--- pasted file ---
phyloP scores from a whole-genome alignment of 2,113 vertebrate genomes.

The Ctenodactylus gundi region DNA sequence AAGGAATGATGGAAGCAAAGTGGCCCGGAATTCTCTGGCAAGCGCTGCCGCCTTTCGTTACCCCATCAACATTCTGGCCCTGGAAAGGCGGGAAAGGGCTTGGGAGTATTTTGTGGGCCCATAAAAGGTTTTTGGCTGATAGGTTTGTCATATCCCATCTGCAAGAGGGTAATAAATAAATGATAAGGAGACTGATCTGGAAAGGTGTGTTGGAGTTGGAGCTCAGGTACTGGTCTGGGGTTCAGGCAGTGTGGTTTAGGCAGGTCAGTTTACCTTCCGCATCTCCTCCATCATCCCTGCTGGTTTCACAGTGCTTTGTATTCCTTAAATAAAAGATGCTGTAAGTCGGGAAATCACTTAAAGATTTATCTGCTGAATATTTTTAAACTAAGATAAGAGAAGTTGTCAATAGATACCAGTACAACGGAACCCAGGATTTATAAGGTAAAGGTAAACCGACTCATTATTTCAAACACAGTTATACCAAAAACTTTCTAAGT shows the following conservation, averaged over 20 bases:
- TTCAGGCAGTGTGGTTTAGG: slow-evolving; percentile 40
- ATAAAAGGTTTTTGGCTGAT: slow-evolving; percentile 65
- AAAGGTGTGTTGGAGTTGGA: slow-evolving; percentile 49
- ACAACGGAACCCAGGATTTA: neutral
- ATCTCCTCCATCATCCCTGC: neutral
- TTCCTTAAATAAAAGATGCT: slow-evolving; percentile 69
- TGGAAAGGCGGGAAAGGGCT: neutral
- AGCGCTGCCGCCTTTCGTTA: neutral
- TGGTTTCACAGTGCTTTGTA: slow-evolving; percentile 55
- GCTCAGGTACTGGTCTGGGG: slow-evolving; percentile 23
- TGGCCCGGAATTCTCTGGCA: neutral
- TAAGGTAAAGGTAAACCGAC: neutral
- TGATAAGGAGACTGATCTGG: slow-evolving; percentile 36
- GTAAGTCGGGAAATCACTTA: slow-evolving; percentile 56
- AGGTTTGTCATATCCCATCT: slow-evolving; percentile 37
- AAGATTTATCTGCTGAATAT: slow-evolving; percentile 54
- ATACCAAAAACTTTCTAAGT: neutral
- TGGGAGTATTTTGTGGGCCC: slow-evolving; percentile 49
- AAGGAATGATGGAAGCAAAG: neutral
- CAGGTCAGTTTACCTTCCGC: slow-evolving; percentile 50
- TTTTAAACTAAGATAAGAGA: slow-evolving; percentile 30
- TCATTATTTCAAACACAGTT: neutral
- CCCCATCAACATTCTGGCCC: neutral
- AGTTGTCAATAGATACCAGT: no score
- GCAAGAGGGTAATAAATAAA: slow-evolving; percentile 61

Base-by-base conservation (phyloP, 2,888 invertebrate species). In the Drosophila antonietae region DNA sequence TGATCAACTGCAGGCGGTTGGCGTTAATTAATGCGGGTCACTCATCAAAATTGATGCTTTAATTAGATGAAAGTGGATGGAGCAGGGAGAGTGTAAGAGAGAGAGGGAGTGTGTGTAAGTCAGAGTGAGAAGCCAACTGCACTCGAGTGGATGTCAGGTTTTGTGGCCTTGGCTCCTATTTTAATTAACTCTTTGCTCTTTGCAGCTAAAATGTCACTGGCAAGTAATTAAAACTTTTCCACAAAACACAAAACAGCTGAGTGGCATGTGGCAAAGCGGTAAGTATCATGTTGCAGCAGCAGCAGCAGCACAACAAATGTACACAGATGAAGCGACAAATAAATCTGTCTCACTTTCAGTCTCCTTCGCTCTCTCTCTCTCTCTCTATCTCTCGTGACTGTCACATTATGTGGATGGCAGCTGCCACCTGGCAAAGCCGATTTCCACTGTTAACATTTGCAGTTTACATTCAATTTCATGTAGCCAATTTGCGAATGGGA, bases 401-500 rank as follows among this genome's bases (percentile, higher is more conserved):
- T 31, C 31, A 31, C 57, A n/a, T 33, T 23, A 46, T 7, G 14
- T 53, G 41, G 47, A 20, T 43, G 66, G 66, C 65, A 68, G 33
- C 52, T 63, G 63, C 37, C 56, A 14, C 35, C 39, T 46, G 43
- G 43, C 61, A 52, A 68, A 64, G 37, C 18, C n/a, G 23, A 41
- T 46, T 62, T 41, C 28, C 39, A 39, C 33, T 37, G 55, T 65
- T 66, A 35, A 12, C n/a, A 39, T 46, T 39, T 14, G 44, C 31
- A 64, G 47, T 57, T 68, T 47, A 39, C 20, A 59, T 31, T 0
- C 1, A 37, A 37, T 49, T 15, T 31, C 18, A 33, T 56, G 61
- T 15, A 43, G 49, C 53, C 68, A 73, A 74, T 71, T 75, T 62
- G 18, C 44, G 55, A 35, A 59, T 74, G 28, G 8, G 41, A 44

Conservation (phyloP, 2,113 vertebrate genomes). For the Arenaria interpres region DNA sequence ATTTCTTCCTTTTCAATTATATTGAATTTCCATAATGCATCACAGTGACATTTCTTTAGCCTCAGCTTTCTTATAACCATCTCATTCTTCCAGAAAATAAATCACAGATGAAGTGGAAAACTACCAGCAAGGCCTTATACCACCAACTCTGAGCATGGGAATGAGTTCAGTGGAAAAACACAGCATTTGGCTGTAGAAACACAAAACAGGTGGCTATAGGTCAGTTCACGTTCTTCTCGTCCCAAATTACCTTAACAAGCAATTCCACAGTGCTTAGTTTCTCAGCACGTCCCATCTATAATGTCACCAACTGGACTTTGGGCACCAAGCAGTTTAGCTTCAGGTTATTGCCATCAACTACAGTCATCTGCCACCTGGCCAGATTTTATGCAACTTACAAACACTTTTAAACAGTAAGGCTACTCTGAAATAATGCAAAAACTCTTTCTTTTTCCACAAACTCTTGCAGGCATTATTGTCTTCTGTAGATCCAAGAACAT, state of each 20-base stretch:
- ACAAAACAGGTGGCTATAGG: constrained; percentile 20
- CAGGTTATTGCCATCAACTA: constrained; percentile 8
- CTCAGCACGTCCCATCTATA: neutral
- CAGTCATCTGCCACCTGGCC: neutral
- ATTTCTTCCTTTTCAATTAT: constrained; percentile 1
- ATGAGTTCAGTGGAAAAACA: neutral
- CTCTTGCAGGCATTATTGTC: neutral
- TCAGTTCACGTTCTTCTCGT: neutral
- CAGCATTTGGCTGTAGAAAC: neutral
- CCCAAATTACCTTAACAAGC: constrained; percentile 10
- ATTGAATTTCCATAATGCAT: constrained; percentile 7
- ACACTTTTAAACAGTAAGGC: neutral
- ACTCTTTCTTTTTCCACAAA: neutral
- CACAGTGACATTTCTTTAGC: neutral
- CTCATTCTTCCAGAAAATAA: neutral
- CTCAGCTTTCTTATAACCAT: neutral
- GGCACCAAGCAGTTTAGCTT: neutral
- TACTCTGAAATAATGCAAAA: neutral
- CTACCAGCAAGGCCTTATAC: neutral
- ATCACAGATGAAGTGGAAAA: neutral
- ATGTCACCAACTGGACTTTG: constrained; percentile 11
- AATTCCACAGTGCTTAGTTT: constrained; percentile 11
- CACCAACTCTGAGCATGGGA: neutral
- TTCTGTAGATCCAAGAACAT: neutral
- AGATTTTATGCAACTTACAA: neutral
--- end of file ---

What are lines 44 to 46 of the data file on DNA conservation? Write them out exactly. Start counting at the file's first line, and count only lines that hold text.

- ATTTCTTCCTTTTCAATTAT: constrained; percentile 1
- ATGAGTTCAGTGGAAAAACA: neutral
- CTCTTGCAGGCATTATTGTC: neutral